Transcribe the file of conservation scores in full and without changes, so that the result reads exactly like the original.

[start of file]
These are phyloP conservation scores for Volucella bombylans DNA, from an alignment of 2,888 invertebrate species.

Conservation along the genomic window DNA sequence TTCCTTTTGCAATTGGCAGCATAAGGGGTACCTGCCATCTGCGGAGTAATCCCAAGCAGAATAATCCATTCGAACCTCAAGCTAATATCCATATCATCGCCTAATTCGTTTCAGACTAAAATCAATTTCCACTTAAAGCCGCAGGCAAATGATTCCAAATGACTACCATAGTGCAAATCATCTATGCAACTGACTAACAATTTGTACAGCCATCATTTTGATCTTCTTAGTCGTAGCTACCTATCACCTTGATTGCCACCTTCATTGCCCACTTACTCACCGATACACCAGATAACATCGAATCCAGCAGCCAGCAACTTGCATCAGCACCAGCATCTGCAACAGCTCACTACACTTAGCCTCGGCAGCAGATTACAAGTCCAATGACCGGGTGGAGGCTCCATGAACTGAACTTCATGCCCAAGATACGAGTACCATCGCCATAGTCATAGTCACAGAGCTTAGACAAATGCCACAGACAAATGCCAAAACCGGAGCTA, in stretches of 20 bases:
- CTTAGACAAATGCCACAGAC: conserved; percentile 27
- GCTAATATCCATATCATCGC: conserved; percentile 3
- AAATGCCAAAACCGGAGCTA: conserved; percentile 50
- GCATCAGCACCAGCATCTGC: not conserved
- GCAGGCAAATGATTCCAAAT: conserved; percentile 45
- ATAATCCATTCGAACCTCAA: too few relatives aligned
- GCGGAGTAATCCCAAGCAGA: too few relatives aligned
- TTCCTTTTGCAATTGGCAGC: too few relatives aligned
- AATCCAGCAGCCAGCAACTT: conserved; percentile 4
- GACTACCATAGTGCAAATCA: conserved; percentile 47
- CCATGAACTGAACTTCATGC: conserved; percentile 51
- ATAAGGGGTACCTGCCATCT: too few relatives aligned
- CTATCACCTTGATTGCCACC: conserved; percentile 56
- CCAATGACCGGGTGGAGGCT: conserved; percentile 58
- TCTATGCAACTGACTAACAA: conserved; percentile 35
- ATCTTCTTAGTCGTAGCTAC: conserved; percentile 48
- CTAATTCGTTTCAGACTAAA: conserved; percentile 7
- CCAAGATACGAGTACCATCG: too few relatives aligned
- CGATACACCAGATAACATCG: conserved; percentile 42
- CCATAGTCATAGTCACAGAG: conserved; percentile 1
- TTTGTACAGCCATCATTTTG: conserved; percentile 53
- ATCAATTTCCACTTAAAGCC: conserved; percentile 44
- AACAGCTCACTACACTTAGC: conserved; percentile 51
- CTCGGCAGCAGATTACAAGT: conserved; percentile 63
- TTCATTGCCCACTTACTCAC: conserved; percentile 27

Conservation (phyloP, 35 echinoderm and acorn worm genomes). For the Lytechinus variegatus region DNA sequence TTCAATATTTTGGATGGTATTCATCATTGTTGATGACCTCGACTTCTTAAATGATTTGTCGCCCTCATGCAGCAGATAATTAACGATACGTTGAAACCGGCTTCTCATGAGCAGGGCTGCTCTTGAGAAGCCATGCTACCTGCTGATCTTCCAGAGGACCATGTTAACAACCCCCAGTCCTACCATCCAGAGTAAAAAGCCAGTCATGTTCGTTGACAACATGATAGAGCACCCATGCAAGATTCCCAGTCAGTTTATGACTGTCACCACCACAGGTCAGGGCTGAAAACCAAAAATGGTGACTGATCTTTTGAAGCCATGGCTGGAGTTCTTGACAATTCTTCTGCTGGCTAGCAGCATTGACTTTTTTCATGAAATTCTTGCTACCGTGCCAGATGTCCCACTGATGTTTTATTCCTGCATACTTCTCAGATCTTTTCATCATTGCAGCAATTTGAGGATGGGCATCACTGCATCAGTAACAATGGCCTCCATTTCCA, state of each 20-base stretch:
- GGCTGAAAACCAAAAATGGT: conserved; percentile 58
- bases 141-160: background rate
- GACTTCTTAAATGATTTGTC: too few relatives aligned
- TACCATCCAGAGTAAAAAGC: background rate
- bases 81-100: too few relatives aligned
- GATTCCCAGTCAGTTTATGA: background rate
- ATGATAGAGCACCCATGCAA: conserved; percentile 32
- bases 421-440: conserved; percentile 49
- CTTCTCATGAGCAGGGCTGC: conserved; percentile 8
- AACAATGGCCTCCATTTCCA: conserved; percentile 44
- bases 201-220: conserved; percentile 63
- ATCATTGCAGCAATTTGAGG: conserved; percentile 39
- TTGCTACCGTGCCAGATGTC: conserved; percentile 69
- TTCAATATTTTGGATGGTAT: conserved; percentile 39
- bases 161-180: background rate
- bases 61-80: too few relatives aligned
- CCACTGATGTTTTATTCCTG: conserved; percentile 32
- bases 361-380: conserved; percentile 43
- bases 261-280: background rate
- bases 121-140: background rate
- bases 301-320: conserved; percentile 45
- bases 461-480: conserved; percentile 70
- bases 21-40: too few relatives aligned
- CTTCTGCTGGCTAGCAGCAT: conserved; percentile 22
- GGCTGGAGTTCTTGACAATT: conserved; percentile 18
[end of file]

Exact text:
These are phyloP conservation scores for Volucella bombylans DNA, from an alignment of 2,888 invertebrate species.

Conservation along the genomic window DNA sequence TTCCTTTTGCAATTGGCAGCATAAGGGGTACCTGCCATCTGCGGAGTAATCCCAAGCAGAATAATCCATTCGAACCTCAAGCTAATATCCATATCATCGCCTAATTCGTTTCAGACTAAAATCAATTTCCACTTAAAGCCGCAGGCAAATGATTCCAAATGACTACCATAGTGCAAATCATCTATGCAACTGACTAACAATTTGTACAGCCATCATTTTGATCTTCTTAGTCGTAGCTACCTATCACCTTGATTGCCACCTTCATTGCCCACTTACTCACCGATACACCAGATAACATCGAATCCAGCAGCCAGCAACTTGCATCAGCACCAGCATCTGCAACAGCTCACTACACTTAGCCTCGGCAGCAGATTACAAGTCCAATGACCGGGTGGAGGCTCCATGAACTGAACTTCATGCCCAAGATACGAGTACCATCGCCATAGTCATAGTCACAGAGCTTAGACAAATGCCACAGACAAATGCCAAAACCGGAGCTA, in stretches of 20 bases:
- CTTAGACAAATGCCACAGAC: conserved; percentile 27
- GCTAATATCCATATCATCGC: conserved; percentile 3
- AAATGCCAAAACCGGAGCTA: conserved; percentile 50
- GCATCAGCACCAGCATCTGC: not conserved
- GCAGGCAAATGATTCCAAAT: conserved; percentile 45
- ATAATCCATTCGAACCTCAA: too few relatives aligned
- GCGGAGTAATCCCAAGCAGA: too few relatives aligned
- TTCCTTTTGCAATTGGCAGC: too few relatives aligned
- AATCCAGCAGCCAGCAACTT: conserved; percentile 4
- GACTACCATAGTGCAAATCA: conserved; percentile 47
- CCATGAACTGAACTTCATGC: conserved; percentile 51
- ATAAGGGGTACCTGCCATCT: too few relatives aligned
- CTATCACCTTGATTGCCACC: conserved; percentile 56
- CCAATGACCGGGTGGAGGCT: conserved; percentile 58
- TCTATGCAACTGACTAACAA: conserved; percentile 35
- ATCTTCTTAGTCGTAGCTAC: conserved; percentile 48
- CTAATTCGTTTCAGACTAAA: conserved; percentile 7
- CCAAGATACGAGTACCATCG: too few relatives aligned
- CGATACACCAGATAACATCG: conserved; percentile 42
- CCATAGTCATAGTCACAGAG: conserved; percentile 1
- TTTGTACAGCCATCATTTTG: conserved; percentile 53
- ATCAATTTCCACTTAAAGCC: conserved; percentile 44
- AACAGCTCACTACACTTAGC: conserved; percentile 51
- CTCGGCAGCAGATTACAAGT: conserved; percentile 63
- TTCATTGCCCACTTACTCAC: conserved; percentile 27

Conservation (phyloP, 35 echinoderm and acorn worm genomes). For the Lytechinus variegatus region DNA sequence TTCAATATTTTGGATGGTATTCATCATTGTTGATGACCTCGACTTCTTAAATGATTTGTCGCCCTCATGCAGCAGATAATTAACGATACGTTGAAACCGGCTTCTCATGAGCAGGGCTGCTCTTGAGAAGCCATGCTACCTGCTGATCTTCCAGAGGACCATGTTAACAACCCCCAGTCCTACCATCCAGAGTAAAAAGCCAGTCATGTTCGTTGACAACATGATAGAGCACCCATGCAAGATTCCCAGTCAGTTTATGACTGTCACCACCACAGGTCAGGGCTGAAAACCAAAAATGGTGACTGATCTTTTGAAGCCATGGCTGGAGTTCTTGACAATTCTTCTGCTGGCTAGCAGCATTGACTTTTTTCATGAAATTCTTGCTACCGTGCCAGATGTCCCACTGATGTTTTATTCCTGCATACTTCTCAGATCTTTTCATCATTGCAGCAATTTGAGGATGGGCATCACTGCATCAGTAACAATGGCCTCCATTTCCA, state of each 20-base stretch:
- GGCTGAAAACCAAAAATGGT: conserved; percentile 58
- bases 141-160: background rate
- GACTTCTTAAATGATTTGTC: too few relatives aligned
- TACCATCCAGAGTAAAAAGC: background rate
- bases 81-100: too few relatives aligned
- GATTCCCAGTCAGTTTATGA: background rate
- ATGATAGAGCACCCATGCAA: conserved; percentile 32
- bases 421-440: conserved; percentile 49
- CTTCTCATGAGCAGGGCTGC: conserved; percentile 8
- AACAATGGCCTCCATTTCCA: conserved; percentile 44
- bases 201-220: conserved; percentile 63
- ATCATTGCAGCAATTTGAGG: conserved; percentile 39
- TTGCTACCGTGCCAGATGTC: conserved; percentile 69
- TTCAATATTTTGGATGGTAT: conserved; percentile 39
- bases 161-180: background rate
- bases 61-80: too few relatives aligned
- CCACTGATGTTTTATTCCTG: conserved; percentile 32
- bases 361-380: conserved; percentile 43
- bases 261-280: background rate
- bases 121-140: background rate
- bases 301-320: conserved; percentile 45
- bases 461-480: conserved; percentile 70
- bases 21-40: too few relatives aligned
- CTTCTGCTGGCTAGCAGCAT: conserved; percentile 22
- GGCTGGAGTTCTTGACAATT: conserved; percentile 18